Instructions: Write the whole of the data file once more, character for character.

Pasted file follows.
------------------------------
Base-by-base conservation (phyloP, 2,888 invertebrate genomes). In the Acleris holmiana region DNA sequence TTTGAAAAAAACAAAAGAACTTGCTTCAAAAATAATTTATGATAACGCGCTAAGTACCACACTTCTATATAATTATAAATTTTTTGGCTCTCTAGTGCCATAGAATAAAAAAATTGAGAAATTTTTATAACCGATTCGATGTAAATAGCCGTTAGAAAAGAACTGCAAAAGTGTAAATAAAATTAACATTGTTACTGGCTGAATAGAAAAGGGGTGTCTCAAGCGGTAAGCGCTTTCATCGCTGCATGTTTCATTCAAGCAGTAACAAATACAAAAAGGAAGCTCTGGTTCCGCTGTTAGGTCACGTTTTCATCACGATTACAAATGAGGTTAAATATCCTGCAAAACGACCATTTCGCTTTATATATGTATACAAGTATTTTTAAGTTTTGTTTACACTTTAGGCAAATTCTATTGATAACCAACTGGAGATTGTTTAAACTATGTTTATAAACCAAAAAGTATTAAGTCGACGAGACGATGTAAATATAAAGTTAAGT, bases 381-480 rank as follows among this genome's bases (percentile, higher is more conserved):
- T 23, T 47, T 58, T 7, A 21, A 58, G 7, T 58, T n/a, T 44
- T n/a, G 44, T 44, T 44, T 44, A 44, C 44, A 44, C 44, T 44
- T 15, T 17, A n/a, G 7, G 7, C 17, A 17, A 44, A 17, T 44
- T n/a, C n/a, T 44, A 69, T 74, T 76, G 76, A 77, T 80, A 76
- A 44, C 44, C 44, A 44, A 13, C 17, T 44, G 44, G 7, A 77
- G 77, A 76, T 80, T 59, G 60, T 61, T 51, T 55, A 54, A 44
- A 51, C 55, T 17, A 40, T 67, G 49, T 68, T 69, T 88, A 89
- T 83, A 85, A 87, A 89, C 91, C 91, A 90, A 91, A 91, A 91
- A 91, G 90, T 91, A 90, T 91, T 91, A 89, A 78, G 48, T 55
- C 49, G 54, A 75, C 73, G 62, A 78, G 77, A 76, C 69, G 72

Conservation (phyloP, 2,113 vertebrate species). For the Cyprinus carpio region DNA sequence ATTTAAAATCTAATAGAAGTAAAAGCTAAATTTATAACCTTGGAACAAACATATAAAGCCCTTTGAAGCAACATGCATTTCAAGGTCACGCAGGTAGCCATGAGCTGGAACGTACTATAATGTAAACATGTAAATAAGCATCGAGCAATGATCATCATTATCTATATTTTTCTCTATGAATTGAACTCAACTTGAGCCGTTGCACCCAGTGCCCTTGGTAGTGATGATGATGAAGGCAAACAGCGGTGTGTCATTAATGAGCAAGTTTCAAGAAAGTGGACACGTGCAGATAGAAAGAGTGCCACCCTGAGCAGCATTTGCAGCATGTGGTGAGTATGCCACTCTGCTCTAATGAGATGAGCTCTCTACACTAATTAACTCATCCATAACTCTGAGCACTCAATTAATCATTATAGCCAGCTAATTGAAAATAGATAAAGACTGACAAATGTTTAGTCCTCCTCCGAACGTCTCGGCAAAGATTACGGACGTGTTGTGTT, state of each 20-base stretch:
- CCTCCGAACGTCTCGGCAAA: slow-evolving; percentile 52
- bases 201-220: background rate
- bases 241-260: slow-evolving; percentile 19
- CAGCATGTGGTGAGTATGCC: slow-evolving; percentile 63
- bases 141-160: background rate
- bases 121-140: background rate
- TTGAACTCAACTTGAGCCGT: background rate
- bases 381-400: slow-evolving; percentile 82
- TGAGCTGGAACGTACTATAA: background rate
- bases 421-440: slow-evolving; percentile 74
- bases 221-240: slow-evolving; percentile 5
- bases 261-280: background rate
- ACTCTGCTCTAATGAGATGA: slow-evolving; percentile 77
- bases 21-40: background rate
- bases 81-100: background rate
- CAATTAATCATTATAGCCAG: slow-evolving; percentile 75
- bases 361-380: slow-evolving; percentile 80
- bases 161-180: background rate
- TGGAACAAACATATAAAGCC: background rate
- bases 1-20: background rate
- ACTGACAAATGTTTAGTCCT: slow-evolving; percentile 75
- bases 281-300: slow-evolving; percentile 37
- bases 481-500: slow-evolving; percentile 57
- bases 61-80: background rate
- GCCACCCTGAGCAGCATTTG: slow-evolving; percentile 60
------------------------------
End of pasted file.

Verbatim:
Base-by-base conservation (phyloP, 2,888 invertebrate genomes). In the Acleris holmiana region DNA sequence TTTGAAAAAAACAAAAGAACTTGCTTCAAAAATAATTTATGATAACGCGCTAAGTACCACACTTCTATATAATTATAAATTTTTTGGCTCTCTAGTGCCATAGAATAAAAAAATTGAGAAATTTTTATAACCGATTCGATGTAAATAGCCGTTAGAAAAGAACTGCAAAAGTGTAAATAAAATTAACATTGTTACTGGCTGAATAGAAAAGGGGTGTCTCAAGCGGTAAGCGCTTTCATCGCTGCATGTTTCATTCAAGCAGTAACAAATACAAAAAGGAAGCTCTGGTTCCGCTGTTAGGTCACGTTTTCATCACGATTACAAATGAGGTTAAATATCCTGCAAAACGACCATTTCGCTTTATATATGTATACAAGTATTTTTAAGTTTTGTTTACACTTTAGGCAAATTCTATTGATAACCAACTGGAGATTGTTTAAACTATGTTTATAAACCAAAAAGTATTAAGTCGACGAGACGATGTAAATATAAAGTTAAGT, bases 381-480 rank as follows among this genome's bases (percentile, higher is more conserved):
- T 23, T 47, T 58, T 7, A 21, A 58, G 7, T 58, T n/a, T 44
- T n/a, G 44, T 44, T 44, T 44, A 44, C 44, A 44, C 44, T 44
- T 15, T 17, A n/a, G 7, G 7, C 17, A 17, A 44, A 17, T 44
- T n/a, C n/a, T 44, A 69, T 74, T 76, G 76, A 77, T 80, A 76
- A 44, C 44, C 44, A 44, A 13, C 17, T 44, G 44, G 7, A 77
- G 77, A 76, T 80, T 59, G 60, T 61, T 51, T 55, A 54, A 44
- A 51, C 55, T 17, A 40, T 67, G 49, T 68, T 69, T 88, A 89
- T 83, A 85, A 87, A 89, C 91, C 91, A 90, A 91, A 91, A 91
- A 91, G 90, T 91, A 90, T 91, T 91, A 89, A 78, G 48, T 55
- C 49, G 54, A 75, C 73, G 62, A 78, G 77, A 76, C 69, G 72

Conservation (phyloP, 2,113 vertebrate species). For the Cyprinus carpio region DNA sequence ATTTAAAATCTAATAGAAGTAAAAGCTAAATTTATAACCTTGGAACAAACATATAAAGCCCTTTGAAGCAACATGCATTTCAAGGTCACGCAGGTAGCCATGAGCTGGAACGTACTATAATGTAAACATGTAAATAAGCATCGAGCAATGATCATCATTATCTATATTTTTCTCTATGAATTGAACTCAACTTGAGCCGTTGCACCCAGTGCCCTTGGTAGTGATGATGATGAAGGCAAACAGCGGTGTGTCATTAATGAGCAAGTTTCAAGAAAGTGGACACGTGCAGATAGAAAGAGTGCCACCCTGAGCAGCATTTGCAGCATGTGGTGAGTATGCCACTCTGCTCTAATGAGATGAGCTCTCTACACTAATTAACTCATCCATAACTCTGAGCACTCAATTAATCATTATAGCCAGCTAATTGAAAATAGATAAAGACTGACAAATGTTTAGTCCTCCTCCGAACGTCTCGGCAAAGATTACGGACGTGTTGTGTT, state of each 20-base stretch:
- CCTCCGAACGTCTCGGCAAA: slow-evolving; percentile 52
- bases 201-220: background rate
- bases 241-260: slow-evolving; percentile 19
- CAGCATGTGGTGAGTATGCC: slow-evolving; percentile 63
- bases 141-160: background rate
- bases 121-140: background rate
- TTGAACTCAACTTGAGCCGT: background rate
- bases 381-400: slow-evolving; percentile 82
- TGAGCTGGAACGTACTATAA: background rate
- bases 421-440: slow-evolving; percentile 74
- bases 221-240: slow-evolving; percentile 5
- bases 261-280: background rate
- ACTCTGCTCTAATGAGATGA: slow-evolving; percentile 77
- bases 21-40: background rate
- bases 81-100: background rate
- CAATTAATCATTATAGCCAG: slow-evolving; percentile 75
- bases 361-380: slow-evolving; percentile 80
- bases 161-180: background rate
- TGGAACAAACATATAAAGCC: background rate
- bases 1-20: background rate
- ACTGACAAATGTTTAGTCCT: slow-evolving; percentile 75
- bases 281-300: slow-evolving; percentile 37
- bases 481-500: slow-evolving; percentile 57
- bases 61-80: background rate
- GCCACCCTGAGCAGCATTTG: slow-evolving; percentile 60